When the lady politician says no, is that what she really means?

As political theatre, the wooing of Tzipi Livni by Benjamin Netanyahu is proving a surprisingly suspenseful and well acted production.

Courted with unexpected ardor by Netanyahu, who is seeking to entice her into the government he is forming, Livni declined this week with a ladylike but firm “Thank you, but…” to his proposal. However, she did not slam the door on her way out and even agreed to his request for a second meeting. She didn’t wish to be impolite, she would explain to friends, although there was really nothing to talk about.

Is the lady being coy?

The audience has no idea of the answer as the curtain comes down on the first act and neither, it would seem, does Netanyahu and perhaps not even Livni herself.

At play is a finely balanced set of political interests that lead Netanyahu and Livni to contemplate the prospect of a political union with the same joyless calculations with which royals contemplated marriages of state in the past.

Netanyahu has more to gain from such a union even though he is the designated king following the victory in last week’s elections of the right-wing bloc headed by his Likud Party. His problem is that this bloc, which holds 65 seats in the 120-seat Knesset, leans on far-right parties, precisely the kind which brought him down during his previous term as prime minister a decade ago, when realpolitik obliged him to soften his ultra-nationalist stance. Furthermore, he could expect little sympathy going to Washington at the head of such a government.

The measure of his despair at the prospect of being locked into a right-wing coalition is the far-reaching concessions he offered Livni in their meeting. Her Kadima Party, he said, would have “full partnership” in the government, and their two parties would have the same number of ministers. Kadima would have the choice of two of the top three ministries – defense, foreign and finance. Furthermore, the outline of the new government’s policies would be drawn up by the two of them together.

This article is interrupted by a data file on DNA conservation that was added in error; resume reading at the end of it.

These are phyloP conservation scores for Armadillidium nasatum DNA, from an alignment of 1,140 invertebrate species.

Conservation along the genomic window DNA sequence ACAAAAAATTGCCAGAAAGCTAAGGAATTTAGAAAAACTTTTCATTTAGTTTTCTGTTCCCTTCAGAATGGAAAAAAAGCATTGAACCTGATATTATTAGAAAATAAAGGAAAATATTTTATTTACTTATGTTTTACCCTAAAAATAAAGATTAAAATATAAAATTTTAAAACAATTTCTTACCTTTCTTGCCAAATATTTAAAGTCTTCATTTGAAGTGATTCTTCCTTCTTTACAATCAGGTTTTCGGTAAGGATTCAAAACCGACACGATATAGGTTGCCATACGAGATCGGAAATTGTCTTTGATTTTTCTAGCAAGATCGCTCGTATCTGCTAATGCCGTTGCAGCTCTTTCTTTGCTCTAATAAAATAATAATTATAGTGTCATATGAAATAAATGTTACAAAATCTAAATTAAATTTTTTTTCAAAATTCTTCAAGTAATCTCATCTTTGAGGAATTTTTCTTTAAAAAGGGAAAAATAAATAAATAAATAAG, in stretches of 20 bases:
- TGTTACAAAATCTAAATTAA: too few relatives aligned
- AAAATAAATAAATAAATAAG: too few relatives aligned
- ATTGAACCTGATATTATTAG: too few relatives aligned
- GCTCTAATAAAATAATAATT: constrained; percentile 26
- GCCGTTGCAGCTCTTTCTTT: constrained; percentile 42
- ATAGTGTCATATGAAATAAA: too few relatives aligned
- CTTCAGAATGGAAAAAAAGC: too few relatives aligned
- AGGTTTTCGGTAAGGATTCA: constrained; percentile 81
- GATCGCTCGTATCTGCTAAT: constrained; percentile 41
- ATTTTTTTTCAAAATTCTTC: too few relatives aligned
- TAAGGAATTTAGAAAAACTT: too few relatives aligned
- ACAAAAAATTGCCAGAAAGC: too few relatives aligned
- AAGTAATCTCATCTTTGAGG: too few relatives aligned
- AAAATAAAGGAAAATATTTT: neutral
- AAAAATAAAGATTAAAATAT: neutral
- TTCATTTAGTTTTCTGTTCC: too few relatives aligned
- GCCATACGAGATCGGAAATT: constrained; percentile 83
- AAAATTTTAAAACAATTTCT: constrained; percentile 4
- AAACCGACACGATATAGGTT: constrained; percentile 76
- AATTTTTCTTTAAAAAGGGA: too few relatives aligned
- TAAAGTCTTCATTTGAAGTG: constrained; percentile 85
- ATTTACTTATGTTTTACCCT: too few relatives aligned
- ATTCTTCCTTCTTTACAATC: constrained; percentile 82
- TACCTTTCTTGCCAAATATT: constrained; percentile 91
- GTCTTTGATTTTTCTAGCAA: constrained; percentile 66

If Livni was impressed by Netanyahu’s generosity she gave no hint:

“I am taking Kadima into the opposition,” she told reporters after emerging from the meeting.

“As far as I’m concerned, this meeting has changed nothing.”

What she had not heard from Netanyahu, she told party colleagues, was an unequivocal readiness to negotiate with the Palestinian Authority about achieving “two states for two peoples”. Referring to the settler-dominated wing of the coalition she said “In such a government my ability to wield influence would be limited or non-existent.”

Netanyahu, meanwhile, was telling reporters that Israel faced challenges that no government in Israel has faced since the founding of the state when the country was invaded by several Arab armies. Referring to the Iranian nuclear program, Hamas and other items on the national agenda, he said. “A time of emergency demands abandoning (petty) politics.”

Livni’s seeming determination to go into opposition has drawn criticism from some Kadima leaders who prefer continuing as ministers over moving to the opposition benches. Some accuse Livni of trying to establish her credentials as an Iron Lady. Some warn that the party might erode in opposition, with many of its ex-Likud members rejoining that party.

Others, however, credit her with political astuteness. A right-wing government would be forced out of power within a year or so, they argue, and a stint in the opposition would give Kadima the credibility it needed to return to power. Some believe that Livni in fact is not ruling out joining Netanyahu’s government. If he sweats enough, they believe, he may give her what she wants – ensuring a political dialogue with the Palestinians and ridding his coalition of one or two right-wing parties so that the government's survival depends not on them, but on Kadima, which is the only certain way of keeping Netanyahu to his word.

Even the idea of a rotating premiership – two years for him, two for her – might be considered by Netanyahu in extremis, say analysts, despite his declarations to the contrary.

The intermission is over, and Act Two is beginning.

Abraham Rabinovich for RT